Salt and pepper
Cut your carrot into thin batons and the parsnip into thin discs. Shred the spring greens.
Cook the noodles according to the packet instructions.
Heat some sunflower oil in a wok over a high heat. Add the onion and chilli and stir fry for a few minutes. Add the carrot and parsnip, cook for a further few minutes before adding the cauliflower.
Cook for 2 more minutes then add the garlic and spring greens. Add salt and pepper to taste, and then stir in the sugar, soy sauce, five-spice powder and noodles. Cook, stirring well, for a couple of minutes and serve with a squeeze of lime juice.
Recipe adapted from one in Veg Every Day by Hugh Fearnley-Whittingstall, as pictured above.
Should you happen to read my other blog, Sneaky Veg, then you’ll know that I have become a bit of a granola addict. I’ve been trying to find ways to sneak fruit and vegetables into my reluctant children, and granola seems to be one semi-successful way to do so (see recipes for banana and maple granola and standard granola). This time I was less concerned with sneaking fruit in, and more with creating a Christmassy taste, for what has become a breakfast essential for me. I’d love to hear what you think if you make this.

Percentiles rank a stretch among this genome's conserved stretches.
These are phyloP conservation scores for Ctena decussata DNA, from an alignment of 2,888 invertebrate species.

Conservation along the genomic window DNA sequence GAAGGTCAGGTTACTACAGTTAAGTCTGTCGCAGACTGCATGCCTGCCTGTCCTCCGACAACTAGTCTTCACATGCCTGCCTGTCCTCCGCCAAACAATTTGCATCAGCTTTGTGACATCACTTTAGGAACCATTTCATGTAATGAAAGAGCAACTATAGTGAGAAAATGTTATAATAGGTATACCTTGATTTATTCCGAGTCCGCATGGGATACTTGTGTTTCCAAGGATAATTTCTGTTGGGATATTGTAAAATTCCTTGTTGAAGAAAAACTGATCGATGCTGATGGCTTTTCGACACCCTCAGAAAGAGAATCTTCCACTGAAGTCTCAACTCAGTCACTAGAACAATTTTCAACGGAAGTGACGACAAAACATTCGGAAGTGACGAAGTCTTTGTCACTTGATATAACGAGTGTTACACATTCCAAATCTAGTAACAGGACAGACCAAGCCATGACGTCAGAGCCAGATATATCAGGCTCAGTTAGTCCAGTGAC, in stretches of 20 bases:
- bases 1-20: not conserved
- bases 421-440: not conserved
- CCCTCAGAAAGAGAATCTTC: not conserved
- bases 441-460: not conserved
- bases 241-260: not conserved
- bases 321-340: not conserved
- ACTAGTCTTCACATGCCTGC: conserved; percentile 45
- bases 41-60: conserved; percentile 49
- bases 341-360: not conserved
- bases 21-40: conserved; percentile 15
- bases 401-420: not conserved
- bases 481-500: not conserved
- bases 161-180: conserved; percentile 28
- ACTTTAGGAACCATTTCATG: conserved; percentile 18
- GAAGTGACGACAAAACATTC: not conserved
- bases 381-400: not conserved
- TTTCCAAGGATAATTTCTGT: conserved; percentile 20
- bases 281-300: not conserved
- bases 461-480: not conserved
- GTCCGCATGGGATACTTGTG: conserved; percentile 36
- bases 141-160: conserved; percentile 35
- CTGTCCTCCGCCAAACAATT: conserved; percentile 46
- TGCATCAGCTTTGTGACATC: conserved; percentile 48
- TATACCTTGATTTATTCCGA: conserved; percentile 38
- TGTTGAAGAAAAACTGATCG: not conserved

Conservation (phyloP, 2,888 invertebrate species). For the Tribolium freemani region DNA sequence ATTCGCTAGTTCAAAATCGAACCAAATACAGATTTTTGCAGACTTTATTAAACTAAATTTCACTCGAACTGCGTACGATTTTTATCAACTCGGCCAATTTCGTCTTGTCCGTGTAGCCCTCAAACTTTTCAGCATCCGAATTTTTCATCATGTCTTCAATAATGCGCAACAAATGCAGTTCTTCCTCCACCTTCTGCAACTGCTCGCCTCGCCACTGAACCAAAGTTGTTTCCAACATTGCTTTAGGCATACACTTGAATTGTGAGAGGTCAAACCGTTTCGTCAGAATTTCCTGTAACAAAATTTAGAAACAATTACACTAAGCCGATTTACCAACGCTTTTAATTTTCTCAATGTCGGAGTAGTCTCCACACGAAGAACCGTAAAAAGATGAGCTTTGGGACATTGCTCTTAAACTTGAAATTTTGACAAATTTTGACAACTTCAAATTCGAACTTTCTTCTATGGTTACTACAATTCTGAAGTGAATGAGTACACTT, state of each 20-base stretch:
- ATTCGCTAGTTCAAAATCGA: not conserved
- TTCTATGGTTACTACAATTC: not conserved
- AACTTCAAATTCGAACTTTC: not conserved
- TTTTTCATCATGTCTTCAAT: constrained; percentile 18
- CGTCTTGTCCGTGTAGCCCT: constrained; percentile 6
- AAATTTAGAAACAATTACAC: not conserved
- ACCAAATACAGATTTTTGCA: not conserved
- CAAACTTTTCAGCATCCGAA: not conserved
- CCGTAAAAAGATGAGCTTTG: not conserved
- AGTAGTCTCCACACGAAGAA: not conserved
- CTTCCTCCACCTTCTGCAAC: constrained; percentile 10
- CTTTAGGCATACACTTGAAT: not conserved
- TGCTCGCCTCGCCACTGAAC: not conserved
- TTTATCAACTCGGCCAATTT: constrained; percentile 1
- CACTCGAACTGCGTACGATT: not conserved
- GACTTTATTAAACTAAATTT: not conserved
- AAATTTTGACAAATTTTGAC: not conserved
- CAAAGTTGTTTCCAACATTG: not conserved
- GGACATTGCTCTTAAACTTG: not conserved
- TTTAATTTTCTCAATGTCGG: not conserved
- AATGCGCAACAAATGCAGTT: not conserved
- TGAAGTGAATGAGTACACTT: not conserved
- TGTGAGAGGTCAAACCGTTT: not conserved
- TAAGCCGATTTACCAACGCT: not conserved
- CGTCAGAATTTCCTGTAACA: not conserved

Juice and zest of half an orange
Zest of half a lemon
3 tbsp golden syrup
3 tbsp light brown sugar
3 tbsp sunflower oil
75g chopped almonds
250g oats, jumbo rolled oats are best, though any will do
50g dried cranberries
Preheat the oven to 120°C and line a baking tray with greaseproof paper.
Place the orange juice, the syrup, light brown sugar and the oil in a small pan and slowly heat through, stirring regularly until the sugar has dissolved and everything is mixed together.